Besides Anand, his memorable films include Bawarchi, Kati Patang, Aradhana, Amar Prem, Andaz, Do Raaste, Namak Haraam and Bandhan. From these Anand and Bawarchi are my favorites. You should surely watch his films.
                Right now, me and my family are watching Anand. Have seen it quite a few times before but it’s a very different feeling while watching it right now. This one is unforgettable!
                It is believed that Kal Ho Na Ho was loosely based on Anand.

                Reply
  2. TS

    Kathy even u said its a predictable movie. Still u liked it. 1st half is full of fun and comedy. Only thing i liked was boman irani. His scenes with deepika were funny. And ya the songs are great. Oh ya I wanted to ask u how many americans were there in the theatre or just Indians??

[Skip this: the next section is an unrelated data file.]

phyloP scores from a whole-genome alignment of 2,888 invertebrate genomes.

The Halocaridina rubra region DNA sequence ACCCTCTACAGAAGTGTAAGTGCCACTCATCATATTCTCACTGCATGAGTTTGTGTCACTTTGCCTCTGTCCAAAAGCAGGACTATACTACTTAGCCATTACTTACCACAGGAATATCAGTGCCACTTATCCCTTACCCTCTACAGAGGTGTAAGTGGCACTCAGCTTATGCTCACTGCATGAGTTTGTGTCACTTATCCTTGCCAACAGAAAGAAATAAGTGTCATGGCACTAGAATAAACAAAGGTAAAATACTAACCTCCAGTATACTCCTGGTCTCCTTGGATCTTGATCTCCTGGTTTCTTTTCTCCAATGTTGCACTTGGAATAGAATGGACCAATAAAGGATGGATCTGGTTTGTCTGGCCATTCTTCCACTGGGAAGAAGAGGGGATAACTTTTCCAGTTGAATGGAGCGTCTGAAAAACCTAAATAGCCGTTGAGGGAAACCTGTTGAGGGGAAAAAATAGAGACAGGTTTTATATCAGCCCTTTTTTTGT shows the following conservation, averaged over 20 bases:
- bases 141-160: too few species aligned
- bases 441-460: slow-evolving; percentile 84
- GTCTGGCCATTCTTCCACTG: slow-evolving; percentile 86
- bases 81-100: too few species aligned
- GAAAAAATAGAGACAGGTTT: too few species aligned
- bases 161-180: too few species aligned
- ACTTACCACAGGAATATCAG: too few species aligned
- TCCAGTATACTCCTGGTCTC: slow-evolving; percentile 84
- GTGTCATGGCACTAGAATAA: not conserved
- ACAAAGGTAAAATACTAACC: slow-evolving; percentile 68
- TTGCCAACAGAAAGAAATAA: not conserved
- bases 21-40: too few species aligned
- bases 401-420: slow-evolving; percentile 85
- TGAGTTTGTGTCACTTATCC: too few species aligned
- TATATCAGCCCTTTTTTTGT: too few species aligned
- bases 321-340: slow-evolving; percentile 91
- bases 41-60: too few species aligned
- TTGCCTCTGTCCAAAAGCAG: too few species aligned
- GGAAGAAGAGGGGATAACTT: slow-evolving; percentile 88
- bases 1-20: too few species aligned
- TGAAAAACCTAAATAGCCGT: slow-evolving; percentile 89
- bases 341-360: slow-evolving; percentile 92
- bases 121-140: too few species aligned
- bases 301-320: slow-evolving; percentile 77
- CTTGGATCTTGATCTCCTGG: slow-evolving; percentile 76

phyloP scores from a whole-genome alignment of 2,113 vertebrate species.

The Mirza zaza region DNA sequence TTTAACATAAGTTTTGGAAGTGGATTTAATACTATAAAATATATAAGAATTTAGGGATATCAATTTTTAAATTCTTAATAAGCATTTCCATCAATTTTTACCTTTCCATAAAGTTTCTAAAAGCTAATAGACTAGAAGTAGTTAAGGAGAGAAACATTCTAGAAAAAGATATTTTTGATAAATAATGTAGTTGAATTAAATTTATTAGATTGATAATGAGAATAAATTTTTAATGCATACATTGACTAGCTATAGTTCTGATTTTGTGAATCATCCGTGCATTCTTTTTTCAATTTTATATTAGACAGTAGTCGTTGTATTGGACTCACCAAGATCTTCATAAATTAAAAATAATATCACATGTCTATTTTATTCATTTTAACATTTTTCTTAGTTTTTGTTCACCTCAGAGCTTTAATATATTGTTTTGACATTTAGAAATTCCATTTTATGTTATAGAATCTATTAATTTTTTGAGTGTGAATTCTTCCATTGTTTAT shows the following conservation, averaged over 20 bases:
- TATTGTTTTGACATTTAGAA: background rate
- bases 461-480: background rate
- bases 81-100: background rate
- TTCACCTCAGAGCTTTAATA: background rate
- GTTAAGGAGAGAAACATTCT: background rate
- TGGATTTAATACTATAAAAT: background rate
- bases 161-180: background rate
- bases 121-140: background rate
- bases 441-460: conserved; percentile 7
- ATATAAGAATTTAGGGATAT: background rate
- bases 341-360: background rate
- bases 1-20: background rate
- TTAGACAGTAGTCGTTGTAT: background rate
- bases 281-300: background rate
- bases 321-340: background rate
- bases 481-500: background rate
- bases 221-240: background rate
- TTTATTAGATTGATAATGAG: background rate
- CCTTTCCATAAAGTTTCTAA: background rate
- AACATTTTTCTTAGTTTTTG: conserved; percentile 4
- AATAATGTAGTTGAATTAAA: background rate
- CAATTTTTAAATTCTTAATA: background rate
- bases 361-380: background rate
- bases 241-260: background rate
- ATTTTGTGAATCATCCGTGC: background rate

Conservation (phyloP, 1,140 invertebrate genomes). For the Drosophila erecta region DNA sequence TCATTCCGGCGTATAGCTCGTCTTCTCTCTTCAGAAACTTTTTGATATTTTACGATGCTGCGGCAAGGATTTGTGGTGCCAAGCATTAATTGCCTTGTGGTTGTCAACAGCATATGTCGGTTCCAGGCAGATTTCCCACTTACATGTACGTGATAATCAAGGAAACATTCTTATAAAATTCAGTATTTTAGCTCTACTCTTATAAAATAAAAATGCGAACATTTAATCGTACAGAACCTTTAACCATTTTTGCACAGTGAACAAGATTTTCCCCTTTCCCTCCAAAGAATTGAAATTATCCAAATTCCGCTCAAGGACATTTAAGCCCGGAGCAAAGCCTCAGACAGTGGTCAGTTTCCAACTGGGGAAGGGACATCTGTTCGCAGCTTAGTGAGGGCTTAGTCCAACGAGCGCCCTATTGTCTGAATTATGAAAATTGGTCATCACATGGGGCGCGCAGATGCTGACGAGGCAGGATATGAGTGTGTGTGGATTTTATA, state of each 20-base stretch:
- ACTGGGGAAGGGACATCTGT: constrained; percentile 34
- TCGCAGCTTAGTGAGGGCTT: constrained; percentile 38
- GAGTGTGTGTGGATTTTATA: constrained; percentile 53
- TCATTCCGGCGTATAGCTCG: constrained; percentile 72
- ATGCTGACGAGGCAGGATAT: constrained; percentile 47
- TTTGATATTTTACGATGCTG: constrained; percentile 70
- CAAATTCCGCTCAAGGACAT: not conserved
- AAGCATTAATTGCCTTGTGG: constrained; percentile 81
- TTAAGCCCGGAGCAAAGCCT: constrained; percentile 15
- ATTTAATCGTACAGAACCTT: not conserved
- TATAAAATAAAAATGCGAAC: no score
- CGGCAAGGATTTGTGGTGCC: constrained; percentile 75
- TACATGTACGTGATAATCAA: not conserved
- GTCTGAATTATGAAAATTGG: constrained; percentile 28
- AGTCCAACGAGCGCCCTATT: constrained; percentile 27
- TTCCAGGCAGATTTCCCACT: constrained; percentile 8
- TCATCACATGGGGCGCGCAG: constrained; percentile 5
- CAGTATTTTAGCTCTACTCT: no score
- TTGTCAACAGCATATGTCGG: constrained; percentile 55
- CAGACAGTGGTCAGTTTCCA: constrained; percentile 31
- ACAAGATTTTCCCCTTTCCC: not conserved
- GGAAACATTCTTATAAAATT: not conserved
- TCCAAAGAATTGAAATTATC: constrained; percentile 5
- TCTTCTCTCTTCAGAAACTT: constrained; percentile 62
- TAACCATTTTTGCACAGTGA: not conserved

Reply
    1. Kathy Post author

      I agree that Boman’s scene with Deepika is really funny, but you misread my review, TS. I said that everyone but Gautam knows that his plan will end badly. I didn’t say in what way. In my final paragraph I write that, with thirty minutes left, I didn’t know how the film was going to end.

      No other non-Indians were at my showing, but I saw it on a Monday morning. “Cocktail” is very American-friendly.

      Reply
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  8. Shah Shahid

    Hmm, I believe our different reactions might have been based on the nature and tone of the film. You’re right. COCKTAIL IS very American-friendly, but in that, they portray some amazing stereotypes which irk me.

    And this movie further perpetuates the notion that South Asians born and raised outside of the ‘Motherland’, end up being promiscuous and irresponsible adults, who are apparently, clueless to the nature of emotions and relationships in general.

    This has motivated me to post up my Review of COCKTAIL. See the link below. I apologize in advance for the profanity, this was written immediately after viewing… so emotions were high.